The media must look beyond the death and destruction. Important questions arise from the floods across Queensland and NSW and traumatised residents will want answers.

The blame game has begun in earnest in some sections of the media. In Crikey today, a prominent academic on public inquiries backs the calls for a Royal Commission sooner rather than later.

“The Bligh government should seize this opportunity, tell the people ‘we’ve been working our guts out and when things have settled we’ll set up a review of how things were managed and how they can be done better’,” says Professor Scott Prasser, executive director of the Public Policy Institute at the Australian Catholic University.

But what we must not forget is this remains a very human story. A story of immediate and abject devastation for many. Toowoomba resident Jim Forbes writes today:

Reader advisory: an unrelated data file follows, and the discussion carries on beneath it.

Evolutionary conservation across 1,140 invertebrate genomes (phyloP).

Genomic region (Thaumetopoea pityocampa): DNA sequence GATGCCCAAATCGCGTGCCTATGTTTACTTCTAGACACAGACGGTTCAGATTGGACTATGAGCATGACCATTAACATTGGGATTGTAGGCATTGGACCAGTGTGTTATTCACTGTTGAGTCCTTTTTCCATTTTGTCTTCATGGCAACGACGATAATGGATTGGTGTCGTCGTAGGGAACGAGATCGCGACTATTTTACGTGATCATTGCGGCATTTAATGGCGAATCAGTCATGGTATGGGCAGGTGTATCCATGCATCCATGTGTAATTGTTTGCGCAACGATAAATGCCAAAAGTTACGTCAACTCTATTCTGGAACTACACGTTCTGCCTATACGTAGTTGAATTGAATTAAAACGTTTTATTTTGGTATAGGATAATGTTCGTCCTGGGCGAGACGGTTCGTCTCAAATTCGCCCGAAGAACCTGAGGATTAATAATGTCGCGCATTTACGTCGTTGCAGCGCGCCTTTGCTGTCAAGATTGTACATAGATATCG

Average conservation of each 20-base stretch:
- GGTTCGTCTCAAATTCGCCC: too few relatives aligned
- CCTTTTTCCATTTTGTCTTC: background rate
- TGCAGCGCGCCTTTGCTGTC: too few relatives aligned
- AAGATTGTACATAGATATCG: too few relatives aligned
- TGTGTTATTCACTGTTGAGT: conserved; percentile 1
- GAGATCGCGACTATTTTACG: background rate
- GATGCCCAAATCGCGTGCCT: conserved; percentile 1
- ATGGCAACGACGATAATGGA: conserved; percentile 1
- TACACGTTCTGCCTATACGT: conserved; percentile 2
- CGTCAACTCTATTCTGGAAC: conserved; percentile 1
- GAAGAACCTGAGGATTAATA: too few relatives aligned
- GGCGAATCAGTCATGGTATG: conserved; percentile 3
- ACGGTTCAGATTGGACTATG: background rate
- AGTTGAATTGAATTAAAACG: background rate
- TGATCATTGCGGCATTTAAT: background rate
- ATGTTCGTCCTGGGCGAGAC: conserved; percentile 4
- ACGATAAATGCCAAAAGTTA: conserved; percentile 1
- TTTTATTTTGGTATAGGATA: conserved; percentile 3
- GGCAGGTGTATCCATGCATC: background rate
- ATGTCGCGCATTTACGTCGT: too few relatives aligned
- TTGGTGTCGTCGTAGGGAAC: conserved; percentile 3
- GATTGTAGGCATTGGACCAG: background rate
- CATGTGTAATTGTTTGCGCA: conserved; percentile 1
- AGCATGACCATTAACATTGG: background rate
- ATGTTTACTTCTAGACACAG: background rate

“I headed the couple of blocks downtown to collect my bike, chained up at the bus station since Monday. Police tape flapped in the wind. Lumps of street surface lay about like fragments at the bottom of a biscuit box. Muddied workers with glazed eyes sluiced out shops. The National Hotel looked like it had served Mother Nature one too many, and copped a glassing for its efforts. Michael Usher and his Channel Nine crew, gathering footage of the recovery efforts, stood aside politely as I shuffled past. A woman stood staring, body shuddering with tears. Blackhawks thundered by overhead, as the sun beat down, steam and stink rising. Dystopia in the summertime.”

People need help. Before they need answers.